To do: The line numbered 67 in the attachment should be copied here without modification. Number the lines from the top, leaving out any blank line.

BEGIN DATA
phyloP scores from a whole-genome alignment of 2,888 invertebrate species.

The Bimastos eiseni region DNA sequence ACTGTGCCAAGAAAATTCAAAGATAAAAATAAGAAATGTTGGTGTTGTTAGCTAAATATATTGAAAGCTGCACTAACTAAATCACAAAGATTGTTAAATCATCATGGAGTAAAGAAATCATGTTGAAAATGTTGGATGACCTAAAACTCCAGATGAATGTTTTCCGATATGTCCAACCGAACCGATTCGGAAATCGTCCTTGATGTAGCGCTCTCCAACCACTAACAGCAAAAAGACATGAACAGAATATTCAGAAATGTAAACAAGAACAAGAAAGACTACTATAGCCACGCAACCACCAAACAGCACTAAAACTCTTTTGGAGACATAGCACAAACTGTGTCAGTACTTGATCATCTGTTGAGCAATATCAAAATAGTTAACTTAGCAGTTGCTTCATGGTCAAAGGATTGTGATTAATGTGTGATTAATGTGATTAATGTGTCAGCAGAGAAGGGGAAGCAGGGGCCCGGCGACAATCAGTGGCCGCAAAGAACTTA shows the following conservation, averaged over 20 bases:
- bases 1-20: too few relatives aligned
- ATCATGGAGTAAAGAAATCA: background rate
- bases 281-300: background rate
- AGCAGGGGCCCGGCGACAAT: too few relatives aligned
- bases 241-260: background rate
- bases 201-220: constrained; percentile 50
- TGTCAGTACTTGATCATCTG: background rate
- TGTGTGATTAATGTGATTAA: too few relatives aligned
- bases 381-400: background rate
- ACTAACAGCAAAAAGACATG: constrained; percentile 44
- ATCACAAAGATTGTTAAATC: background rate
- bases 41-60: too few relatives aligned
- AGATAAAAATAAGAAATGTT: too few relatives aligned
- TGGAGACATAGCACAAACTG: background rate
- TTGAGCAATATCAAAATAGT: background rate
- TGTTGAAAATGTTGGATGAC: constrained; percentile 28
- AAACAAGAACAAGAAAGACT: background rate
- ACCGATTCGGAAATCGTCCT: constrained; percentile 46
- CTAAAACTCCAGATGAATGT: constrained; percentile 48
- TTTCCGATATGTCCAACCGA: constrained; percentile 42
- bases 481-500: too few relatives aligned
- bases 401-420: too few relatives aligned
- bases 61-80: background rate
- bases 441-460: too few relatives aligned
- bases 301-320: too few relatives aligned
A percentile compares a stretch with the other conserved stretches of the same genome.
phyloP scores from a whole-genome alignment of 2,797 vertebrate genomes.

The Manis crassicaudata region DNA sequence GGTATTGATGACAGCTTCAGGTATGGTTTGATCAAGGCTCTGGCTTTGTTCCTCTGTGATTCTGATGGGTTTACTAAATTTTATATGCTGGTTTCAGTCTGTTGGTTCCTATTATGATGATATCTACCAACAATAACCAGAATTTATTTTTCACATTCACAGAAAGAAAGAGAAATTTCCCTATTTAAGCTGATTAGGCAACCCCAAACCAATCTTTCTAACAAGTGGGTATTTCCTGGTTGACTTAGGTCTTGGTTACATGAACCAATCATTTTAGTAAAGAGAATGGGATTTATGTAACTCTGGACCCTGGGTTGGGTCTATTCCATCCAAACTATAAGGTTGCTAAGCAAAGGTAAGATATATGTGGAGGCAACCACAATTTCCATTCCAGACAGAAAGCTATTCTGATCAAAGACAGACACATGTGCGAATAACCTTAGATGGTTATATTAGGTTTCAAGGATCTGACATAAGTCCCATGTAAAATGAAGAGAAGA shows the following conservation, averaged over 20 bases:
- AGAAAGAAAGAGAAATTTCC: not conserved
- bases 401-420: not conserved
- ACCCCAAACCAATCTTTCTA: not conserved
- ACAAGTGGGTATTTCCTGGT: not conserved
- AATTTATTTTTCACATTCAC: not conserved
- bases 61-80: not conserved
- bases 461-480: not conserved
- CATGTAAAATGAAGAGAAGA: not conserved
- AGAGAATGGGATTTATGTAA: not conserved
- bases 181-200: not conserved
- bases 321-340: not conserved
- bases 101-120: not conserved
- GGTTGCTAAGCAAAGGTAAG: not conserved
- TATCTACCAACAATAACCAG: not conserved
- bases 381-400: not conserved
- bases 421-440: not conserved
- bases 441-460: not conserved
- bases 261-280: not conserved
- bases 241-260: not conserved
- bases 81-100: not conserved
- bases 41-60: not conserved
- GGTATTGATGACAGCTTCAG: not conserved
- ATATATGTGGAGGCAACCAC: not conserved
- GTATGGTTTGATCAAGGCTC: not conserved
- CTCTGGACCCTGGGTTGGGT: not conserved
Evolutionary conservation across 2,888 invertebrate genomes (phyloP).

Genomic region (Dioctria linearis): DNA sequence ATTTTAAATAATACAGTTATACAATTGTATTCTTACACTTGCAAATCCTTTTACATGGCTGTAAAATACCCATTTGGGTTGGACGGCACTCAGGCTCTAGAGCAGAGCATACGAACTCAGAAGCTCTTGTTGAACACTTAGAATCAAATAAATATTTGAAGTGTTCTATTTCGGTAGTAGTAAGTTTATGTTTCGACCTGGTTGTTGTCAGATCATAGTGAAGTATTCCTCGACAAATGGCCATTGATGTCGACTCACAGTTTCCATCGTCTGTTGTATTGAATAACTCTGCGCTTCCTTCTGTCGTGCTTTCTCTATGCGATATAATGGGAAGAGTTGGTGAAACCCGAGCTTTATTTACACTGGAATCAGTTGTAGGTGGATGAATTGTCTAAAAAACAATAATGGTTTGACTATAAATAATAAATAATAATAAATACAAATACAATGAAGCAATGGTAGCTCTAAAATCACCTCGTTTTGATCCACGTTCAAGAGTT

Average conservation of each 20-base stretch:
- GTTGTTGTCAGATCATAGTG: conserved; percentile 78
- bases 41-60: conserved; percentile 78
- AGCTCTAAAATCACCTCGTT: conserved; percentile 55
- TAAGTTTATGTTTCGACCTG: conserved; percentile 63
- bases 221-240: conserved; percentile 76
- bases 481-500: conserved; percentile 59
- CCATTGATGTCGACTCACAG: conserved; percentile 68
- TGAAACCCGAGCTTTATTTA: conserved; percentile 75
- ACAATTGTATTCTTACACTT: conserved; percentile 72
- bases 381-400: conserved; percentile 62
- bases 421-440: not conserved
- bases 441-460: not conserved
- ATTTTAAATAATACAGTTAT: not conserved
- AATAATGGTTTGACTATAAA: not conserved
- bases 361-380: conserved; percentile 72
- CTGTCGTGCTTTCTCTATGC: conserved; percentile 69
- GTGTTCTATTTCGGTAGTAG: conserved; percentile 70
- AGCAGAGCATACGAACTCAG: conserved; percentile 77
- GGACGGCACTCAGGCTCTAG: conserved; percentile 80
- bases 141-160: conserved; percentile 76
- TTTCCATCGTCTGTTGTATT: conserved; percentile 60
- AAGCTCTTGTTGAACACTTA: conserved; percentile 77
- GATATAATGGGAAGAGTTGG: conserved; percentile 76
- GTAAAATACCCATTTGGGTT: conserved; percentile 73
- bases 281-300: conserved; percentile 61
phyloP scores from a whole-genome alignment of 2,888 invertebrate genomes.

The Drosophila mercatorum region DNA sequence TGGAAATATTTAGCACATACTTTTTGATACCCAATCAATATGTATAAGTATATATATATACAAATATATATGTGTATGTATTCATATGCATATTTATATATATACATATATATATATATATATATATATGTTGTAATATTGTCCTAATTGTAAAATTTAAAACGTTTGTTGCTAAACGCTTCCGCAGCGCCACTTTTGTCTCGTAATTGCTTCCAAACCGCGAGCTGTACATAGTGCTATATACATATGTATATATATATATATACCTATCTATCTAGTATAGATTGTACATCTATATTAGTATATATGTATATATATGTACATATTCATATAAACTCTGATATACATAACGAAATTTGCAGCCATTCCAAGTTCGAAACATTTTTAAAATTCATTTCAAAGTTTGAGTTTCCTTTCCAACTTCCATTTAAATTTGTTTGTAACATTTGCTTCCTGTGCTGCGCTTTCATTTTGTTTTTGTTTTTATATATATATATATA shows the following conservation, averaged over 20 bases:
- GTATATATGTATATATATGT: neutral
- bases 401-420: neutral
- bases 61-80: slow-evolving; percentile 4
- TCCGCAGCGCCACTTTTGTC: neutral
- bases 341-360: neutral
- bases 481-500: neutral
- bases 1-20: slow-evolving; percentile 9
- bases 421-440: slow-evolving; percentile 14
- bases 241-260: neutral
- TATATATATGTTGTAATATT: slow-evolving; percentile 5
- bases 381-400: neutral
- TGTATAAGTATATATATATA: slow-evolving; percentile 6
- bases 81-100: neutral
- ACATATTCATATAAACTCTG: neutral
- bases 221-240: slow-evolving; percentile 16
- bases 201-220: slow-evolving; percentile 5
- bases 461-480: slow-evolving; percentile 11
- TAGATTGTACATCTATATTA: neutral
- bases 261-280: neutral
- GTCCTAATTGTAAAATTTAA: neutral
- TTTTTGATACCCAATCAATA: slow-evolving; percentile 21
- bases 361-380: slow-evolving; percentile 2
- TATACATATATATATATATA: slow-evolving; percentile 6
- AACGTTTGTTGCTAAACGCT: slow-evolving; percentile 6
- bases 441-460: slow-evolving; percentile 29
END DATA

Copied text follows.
- ACAATTGTATTCTTACACTT: conserved; percentile 72